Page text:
Today I would like to introduce you to a wonderful Mum and good friend, Monisha Jensen, to share a little about her own adventures overcoming un-craftiness to find the joy in making simple play things for her two children. Please give her a big Childhood 101 community welcome 🙂
Over the last 8 months, I have been making play things for my girls, Shanthi (2) and Avani (1) and it has been rewarding for both the girls and I on many levels. I have been using felt to make animals and gnomes, and I have dyed pieces of muslin to make our own play cloths. These have all been fun to make, have not been difficult and also haven’t taken much time.
Making things for my girls appeals to me for lots of reasons. Firstly, it satisfies my urge to give them nice things to be enjoyed and played with without having to spend lots of money (and we all know the abundance of beautiful things there are to buy for kids!) I mostly find inspiration by what we have been talking about or reading about in a book. I often tell Shanthi that I am making something for her and ask her what colour she would like me to use. But that said, I’m not really a sewer or a crafty person, nor do I spend a great deal of time on each thing that I make (1-3 hours maximum, and I often actually limit myself to make something during the girls nap time which is usually 2 hours), so I wouldn’t say anything of what I have made is particularly gorgeous or brilliantly made. I think any effort at making something is going to be appreciated by a little person and so far all my attempts have been well received, despite my messy stitching! It’s so nice to I tell Shanthi that I will have something special for her when she wakes up from her nap, or to place it somewhere obvious in the house for her to discover.
Handmade sea creatures on hand dyed muslin.
I don’t always make things with the intention that they will last for years to come. Some of the things I make quickly show their wear but I’d rather have things for the girls that get used and possibly wear out than having to get rid of lots of toys that are simply not played with. Of course, if a toy I make does fall apart, there is always the option of making it again!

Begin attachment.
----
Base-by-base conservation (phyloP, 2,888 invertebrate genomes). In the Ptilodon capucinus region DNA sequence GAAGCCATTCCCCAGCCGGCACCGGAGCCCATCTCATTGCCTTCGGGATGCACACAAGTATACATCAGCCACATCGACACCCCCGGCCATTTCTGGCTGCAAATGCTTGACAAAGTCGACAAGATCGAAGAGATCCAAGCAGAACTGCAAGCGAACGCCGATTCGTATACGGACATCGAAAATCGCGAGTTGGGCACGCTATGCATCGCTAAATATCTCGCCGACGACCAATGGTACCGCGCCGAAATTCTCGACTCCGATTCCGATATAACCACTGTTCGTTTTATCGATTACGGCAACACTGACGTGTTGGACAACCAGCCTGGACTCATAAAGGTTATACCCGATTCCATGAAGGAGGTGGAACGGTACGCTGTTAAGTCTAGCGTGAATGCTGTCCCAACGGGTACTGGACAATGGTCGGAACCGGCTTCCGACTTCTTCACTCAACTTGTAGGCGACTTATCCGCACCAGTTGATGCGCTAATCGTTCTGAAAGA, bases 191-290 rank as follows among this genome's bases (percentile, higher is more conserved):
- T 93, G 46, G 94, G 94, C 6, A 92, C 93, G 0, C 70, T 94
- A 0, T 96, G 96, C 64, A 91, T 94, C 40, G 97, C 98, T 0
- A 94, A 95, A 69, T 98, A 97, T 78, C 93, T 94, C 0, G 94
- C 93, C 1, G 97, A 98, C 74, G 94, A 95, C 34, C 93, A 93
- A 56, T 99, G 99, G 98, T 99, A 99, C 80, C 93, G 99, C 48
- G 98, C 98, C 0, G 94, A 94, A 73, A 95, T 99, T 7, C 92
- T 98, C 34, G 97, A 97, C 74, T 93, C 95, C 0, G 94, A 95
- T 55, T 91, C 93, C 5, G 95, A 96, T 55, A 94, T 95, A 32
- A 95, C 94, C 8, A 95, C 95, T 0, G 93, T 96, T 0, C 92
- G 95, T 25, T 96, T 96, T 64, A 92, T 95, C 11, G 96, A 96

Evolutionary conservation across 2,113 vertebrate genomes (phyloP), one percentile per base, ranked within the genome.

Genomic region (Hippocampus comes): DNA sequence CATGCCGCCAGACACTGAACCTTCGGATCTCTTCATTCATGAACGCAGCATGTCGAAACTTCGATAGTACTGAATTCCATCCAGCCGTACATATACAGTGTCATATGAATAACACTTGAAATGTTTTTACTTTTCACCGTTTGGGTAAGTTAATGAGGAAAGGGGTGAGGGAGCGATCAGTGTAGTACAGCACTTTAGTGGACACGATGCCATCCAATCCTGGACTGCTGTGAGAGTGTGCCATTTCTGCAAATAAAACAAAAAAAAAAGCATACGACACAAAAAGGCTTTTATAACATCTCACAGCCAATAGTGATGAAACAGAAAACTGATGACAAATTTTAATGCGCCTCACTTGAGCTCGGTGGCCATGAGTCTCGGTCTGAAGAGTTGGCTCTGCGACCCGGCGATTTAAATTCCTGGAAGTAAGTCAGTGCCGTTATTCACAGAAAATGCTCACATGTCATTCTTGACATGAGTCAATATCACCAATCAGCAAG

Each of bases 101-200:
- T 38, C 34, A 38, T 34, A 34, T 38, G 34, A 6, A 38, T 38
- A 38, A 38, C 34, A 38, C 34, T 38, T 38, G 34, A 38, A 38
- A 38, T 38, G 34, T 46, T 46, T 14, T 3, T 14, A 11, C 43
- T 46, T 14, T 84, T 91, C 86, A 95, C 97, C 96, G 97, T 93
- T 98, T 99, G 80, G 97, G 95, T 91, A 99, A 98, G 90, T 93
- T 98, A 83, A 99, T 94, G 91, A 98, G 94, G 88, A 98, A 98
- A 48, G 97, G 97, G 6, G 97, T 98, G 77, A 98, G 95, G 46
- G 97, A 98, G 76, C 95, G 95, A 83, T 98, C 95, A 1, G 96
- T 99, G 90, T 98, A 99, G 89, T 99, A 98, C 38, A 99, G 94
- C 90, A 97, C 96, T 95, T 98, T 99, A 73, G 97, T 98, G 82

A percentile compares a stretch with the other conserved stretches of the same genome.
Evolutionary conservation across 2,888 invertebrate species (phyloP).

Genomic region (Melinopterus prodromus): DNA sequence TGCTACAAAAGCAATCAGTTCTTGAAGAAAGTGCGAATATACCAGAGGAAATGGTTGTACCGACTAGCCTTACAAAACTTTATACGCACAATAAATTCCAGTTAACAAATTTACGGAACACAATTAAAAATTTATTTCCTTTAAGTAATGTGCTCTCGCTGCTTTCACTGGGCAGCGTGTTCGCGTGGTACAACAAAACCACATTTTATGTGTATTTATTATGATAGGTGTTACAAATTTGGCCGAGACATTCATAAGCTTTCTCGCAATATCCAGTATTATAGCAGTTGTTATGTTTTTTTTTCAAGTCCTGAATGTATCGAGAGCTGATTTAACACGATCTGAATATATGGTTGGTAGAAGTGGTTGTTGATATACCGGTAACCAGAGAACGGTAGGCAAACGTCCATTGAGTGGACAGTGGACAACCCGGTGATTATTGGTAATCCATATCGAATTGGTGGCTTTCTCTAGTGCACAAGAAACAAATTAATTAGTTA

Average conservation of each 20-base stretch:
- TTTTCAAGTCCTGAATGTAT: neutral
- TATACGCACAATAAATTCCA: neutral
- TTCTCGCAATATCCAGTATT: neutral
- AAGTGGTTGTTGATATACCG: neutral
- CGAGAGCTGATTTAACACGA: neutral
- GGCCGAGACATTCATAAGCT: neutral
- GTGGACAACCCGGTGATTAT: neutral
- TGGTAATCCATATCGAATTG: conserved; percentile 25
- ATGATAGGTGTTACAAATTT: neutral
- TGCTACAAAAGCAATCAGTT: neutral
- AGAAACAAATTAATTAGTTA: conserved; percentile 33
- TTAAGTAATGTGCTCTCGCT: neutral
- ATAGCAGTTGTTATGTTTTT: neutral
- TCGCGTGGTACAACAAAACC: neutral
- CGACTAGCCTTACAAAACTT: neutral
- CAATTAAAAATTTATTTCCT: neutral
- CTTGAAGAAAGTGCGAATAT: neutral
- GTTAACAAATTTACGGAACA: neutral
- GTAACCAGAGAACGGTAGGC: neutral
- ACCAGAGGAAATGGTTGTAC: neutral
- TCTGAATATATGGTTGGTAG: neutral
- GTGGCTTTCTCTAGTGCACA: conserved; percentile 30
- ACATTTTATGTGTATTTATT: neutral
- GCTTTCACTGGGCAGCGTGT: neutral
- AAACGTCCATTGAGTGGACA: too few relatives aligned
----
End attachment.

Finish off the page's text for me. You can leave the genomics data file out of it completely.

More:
The muslin that I dyed gets played with constantly as it is such a versatile object. We dyed a full set of rainbow colours at our playgroup. A blue piece can become a river or a green piece a field and so forth. Shanthi spends a great deal of time wrapping her dolls in the muslin and both the girls love wearing it or hiding under it. We also use different coloured muslin for our seasonal table as a backdrop.
I have been lucky enough to find a Steiner playgroup to attend each week which gives me lots of guidance but it is by no means necessary to be shown or taught by someone else if you just want to make something simple for your kids to play with. I simply trace the outline of the animal or shape I’m making onto felt (you can find lots of simple animal shapes online to copy and trace), sew it together using blanket stitch and then stuff it with wool. You Tube is a fantastic way to see sewing demonstrations and that is what I looked at to learn blanket stitch. Felt can be bought from craft shops or online and you can even buy felting patterns that include all the felt you need for that pattern
Our current seasonal display, with an owl and a mouse which I made. I actually made the owl last week at a felting workshop.
Our seasonal table (a Steiner concept) where animals and figurines/gnomes/people are displayed with things from nature like autumn leaves or gum nuts to represent the season or tell a story. It’s like creating a magical little world. All you need is a little table or shelf somewhere in your house which is slightly out of reach (at the moment we have it placed on top of some drawers in the living area), it’s a great way to allow more precious and more easily breakable things you have made to still be enjoyed by your children.
I like that my girls are playing with things that have been made with love and with them as individuals in mind. It will be wonderful when they are older, as they can participate in the making process. And I am happy to be enjoying this time where everything I make for them is perceived as a wonderful treasure!
Time for a gnome to have a sleep on his muslin bed (notice my messy sewing!)
Here are some links which I have found useful:
- Enchanted Wool
- Wee Folk Art: Felt Gnome Tutorial
- The Magic Onions: Discovering Waldorf – The Nature Table
- Winterwood Toys
- Lit’l Brown Birds Passion – Felt Animal Biscuits